The Darwin River Dam (Darwin’s main water storage) dropped to 54% capacity — the result of two relatively dry wet seasons in a row.
In contrast, in southern parts of Australia, February felt milder than normal. After Melbourne had three days over 40℃ in December — the most in December since 1897 — it had no days at all over 35℃ in February. This last happened in 1994.
What’s driving all this?
The abrupt change in weather patterns mid-season can be attributed to changes in two key Australian climate drivers: a strong positive phase of the Indian Ocean Dipole (IOD), and a negative phase of the Southern Annular Mode (SAM).
A positive IOD typically brings drier weather to much of southern, central and northern Australia. The 2019 positive IOD was the strongest since 1997 and affected large parts of the country (and eastern Africa) during the second half of the year. Normally such an event ends with the movement of the Asian monsoon into the southern hemisphere in late spring/early summer, but in 2019–20 this movement occurred about a month later than usual.
The delayed arrival of the Australian monsoon was likely related to the strength of the IOD itself, which prevented the monsoon’s southward shift.
The negative SAM typically brings drier and hotter than average weather to much of southeast and eastern Australia in spring and summer. It was triggered by a sudden warming of the stratosphere above Antarctica, identified in early September. This rare event affected Australian climate from October to December.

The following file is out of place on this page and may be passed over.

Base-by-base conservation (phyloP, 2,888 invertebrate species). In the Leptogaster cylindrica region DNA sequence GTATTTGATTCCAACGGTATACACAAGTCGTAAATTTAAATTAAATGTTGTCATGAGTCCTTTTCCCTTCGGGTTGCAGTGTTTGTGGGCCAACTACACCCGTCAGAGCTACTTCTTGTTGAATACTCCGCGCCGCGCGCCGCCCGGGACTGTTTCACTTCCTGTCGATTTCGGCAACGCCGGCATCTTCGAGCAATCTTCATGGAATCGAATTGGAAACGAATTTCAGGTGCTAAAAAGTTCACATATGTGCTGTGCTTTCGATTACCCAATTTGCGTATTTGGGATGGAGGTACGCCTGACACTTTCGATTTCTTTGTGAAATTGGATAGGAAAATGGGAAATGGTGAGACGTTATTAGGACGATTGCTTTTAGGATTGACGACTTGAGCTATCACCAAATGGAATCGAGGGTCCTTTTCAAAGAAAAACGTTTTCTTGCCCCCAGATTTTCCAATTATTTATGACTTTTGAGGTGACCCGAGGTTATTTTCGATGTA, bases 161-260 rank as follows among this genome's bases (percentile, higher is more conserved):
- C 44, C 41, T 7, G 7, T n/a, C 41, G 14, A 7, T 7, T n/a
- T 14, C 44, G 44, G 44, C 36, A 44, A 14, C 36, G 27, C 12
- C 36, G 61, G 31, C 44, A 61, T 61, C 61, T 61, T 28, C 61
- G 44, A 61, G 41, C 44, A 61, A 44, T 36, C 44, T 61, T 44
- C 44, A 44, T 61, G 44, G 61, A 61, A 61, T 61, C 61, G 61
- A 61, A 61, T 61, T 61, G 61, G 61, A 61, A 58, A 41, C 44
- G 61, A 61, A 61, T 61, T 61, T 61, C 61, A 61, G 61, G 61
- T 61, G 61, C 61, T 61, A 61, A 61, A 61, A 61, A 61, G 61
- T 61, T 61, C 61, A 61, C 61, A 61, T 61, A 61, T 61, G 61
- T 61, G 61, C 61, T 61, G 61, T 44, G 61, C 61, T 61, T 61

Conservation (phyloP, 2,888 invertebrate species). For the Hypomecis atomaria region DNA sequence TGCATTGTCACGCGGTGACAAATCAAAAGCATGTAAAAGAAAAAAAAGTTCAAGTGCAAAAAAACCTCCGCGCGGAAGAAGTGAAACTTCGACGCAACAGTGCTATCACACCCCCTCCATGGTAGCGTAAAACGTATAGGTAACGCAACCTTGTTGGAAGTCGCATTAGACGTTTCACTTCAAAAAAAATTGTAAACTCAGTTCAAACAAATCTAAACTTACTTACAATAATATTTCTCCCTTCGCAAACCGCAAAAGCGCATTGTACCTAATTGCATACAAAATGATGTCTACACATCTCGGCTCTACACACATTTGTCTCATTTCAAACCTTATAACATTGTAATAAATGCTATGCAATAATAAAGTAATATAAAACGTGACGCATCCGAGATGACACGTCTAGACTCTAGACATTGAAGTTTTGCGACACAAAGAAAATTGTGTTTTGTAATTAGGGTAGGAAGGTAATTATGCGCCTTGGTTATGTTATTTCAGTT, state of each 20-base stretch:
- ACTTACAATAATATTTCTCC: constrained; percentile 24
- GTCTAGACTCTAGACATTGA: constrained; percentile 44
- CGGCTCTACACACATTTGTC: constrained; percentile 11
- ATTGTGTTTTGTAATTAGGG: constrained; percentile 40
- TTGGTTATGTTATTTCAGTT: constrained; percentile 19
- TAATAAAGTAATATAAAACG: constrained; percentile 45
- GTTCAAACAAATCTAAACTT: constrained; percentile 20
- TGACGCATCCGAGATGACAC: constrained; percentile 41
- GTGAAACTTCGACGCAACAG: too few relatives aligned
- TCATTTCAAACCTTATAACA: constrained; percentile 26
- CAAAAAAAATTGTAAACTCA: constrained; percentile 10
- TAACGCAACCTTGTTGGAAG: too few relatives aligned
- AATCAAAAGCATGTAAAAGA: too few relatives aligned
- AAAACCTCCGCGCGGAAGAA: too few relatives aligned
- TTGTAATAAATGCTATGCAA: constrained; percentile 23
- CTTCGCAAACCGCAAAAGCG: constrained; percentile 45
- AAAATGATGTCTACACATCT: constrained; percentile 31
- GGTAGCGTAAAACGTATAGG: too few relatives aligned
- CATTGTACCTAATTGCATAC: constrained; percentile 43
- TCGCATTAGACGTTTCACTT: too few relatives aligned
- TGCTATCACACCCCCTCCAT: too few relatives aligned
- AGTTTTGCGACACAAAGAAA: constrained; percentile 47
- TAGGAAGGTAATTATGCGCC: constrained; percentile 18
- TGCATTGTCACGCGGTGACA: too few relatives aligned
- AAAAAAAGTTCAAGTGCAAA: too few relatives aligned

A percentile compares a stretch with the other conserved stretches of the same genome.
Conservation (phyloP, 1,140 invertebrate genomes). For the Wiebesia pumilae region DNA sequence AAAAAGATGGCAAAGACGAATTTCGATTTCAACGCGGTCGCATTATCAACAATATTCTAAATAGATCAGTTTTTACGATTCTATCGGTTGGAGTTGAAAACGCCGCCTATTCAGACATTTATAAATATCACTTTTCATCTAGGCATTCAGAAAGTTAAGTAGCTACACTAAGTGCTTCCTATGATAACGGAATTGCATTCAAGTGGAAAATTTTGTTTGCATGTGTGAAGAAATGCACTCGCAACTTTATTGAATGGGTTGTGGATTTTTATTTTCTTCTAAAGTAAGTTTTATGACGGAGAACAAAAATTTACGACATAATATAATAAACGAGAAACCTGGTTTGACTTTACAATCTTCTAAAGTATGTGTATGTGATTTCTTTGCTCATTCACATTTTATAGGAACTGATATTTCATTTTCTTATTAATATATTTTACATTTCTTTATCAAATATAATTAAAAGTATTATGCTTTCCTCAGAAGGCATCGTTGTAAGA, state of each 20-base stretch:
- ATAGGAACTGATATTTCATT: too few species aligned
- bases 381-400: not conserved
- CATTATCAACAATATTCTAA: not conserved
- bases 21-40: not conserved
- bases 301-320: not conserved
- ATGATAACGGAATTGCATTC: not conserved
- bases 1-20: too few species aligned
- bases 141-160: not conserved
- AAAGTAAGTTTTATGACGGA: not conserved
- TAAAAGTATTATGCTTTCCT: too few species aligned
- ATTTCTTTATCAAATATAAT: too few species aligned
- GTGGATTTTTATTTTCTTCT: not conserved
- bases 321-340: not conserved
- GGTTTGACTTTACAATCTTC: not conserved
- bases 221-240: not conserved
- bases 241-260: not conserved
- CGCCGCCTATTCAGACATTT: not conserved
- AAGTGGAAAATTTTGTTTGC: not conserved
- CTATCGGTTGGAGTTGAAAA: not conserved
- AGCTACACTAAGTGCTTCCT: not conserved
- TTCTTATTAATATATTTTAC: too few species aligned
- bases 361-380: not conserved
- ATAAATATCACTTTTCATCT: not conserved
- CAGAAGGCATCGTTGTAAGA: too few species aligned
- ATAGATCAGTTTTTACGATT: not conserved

Both negative SAM and positive IOD are known to enhance the likelihood of increased springtime heatwaves and fire weather in southeast Australia.
In addition to these events, Australia’s changing climate underpinned the drier and warmer weather across southern Australia in winter and spring.
What to expect in autumn
Rain has eased the dry in some places, but more is needed. Most heavy rain was recorded east of the Great Dividing Range, while larger totals west of the range generally fell in regions that didn’t feed into water storages, or where soils were so dry there was little runoff into storages.
While Sydney’s water storages rose from 42% to 81% during the second half of summer, storages in the northern Murray-Darling Basin only rose from 6% to 12% — similar to levels at the height of the Millennium drought.
And while some areas had good summer rainfall, others missed out. Western NSW and southwest Queensland endured another dry summer.
The autumn outlook suggests parts of southern Australia have a slightly increased chance of being wetter-than-average, while scattered parts of the north may see a drier end to the northern wet season. Autumn days are likely to be warmer than average for most of the country, except for parts of southern Australia, suggesting evaporation will remain above average.
This outlook would indicate some areas could see a gradual easing of the drought conditions.
Catherine Ganter, Senior Climatologist, Australian Bureau of Meteorology; Andrew B. Watkins, Head of Long-range Forecasts, Australian Bureau of Meteorology; David Jones, Climate Scientist, Australian Bureau of Meteorology, and Skie Tobin, Climatologist, Australian Bureau of Meteorology